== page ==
NASA discovers earth-like exoplanet orbiting a red dwarf star located 300 lightyears from here

NASA has said that it has discovered an Earth-size exoplanet, called Kepler–1649, orbiting in its star’s habitable zone.

The exoplanet was spotted by a team of transatlantic scientists using reanalysed data from the agency’s Kepler space telescope. The habitable zone is the area around a star where a rocky planet could support water in its liquid state.

“Out of all the exoplanets found by Kepler, this distant world — located 300 light-years from Earth — is most similar to Earth in size and estimated temperature,” NASA said.

The space agency added that exoplanet is only 1.06 times larger than the Earth. The amount of starlight it receives from its host red dwarf star is 75 per cent of the amount of light Earth receives from the Sun.

NASA said that this means the temperature of the newly discovered planet may be similar to that of Earth.

Kepler-1649c, admittedly not a creative name, is just 1.06 times the size of the Earth. Image; NASA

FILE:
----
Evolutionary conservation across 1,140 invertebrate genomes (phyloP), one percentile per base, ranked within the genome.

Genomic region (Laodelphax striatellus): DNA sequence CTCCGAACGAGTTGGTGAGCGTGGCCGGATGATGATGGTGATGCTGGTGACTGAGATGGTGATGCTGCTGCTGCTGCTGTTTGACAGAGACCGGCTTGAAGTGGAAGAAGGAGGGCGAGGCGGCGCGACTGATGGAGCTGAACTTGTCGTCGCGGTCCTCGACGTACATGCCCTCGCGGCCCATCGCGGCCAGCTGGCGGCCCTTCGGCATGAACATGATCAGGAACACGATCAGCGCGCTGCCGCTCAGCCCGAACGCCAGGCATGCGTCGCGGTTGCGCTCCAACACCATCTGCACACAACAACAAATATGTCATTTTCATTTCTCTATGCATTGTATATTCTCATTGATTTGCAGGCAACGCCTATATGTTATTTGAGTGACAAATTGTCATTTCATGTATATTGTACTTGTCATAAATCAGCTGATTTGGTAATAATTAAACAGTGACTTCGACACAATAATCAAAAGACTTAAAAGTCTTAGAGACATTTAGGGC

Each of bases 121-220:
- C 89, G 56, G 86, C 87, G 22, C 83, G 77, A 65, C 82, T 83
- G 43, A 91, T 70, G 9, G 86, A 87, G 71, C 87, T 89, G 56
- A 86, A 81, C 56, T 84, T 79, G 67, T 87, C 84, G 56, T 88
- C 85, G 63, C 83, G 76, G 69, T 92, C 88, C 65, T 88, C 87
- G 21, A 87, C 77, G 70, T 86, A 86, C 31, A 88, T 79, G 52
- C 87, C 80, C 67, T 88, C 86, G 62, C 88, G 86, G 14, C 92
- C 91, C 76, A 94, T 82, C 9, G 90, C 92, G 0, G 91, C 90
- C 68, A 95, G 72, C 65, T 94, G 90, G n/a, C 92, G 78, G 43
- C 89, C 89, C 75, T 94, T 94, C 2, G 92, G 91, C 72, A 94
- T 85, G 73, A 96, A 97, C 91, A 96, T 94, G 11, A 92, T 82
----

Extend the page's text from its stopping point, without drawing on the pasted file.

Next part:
“This intriguing, distant world gives us even greater hope that a second Earth lies among the stars, waiting to be found,” said Thomas Zurbuchen, associate administrator of NASA’s Science Mission Directorate.

Scientists discovered the new planet while looking through old observations made by the Kepler space telescope that was retired after it ran out of fuel.

There’s still a lot we don’t know about this exoplanet, including anything about its atmosphere, which could affect the temperature of the planet. “But based on what is known, Kepler–1649c is especially intriguing for scientists looking for worlds with potentially habitable conditions,” the space agency added.

There are other exoplanets that are estimated to be closer to Earth in size or temperature, but Kepler–1649c is considered to be closest to the blue planet in both these parameters, NASA said.

Kepler–1649c orbits its star so closely that a year there is equivalent to only 19.5 Earth days.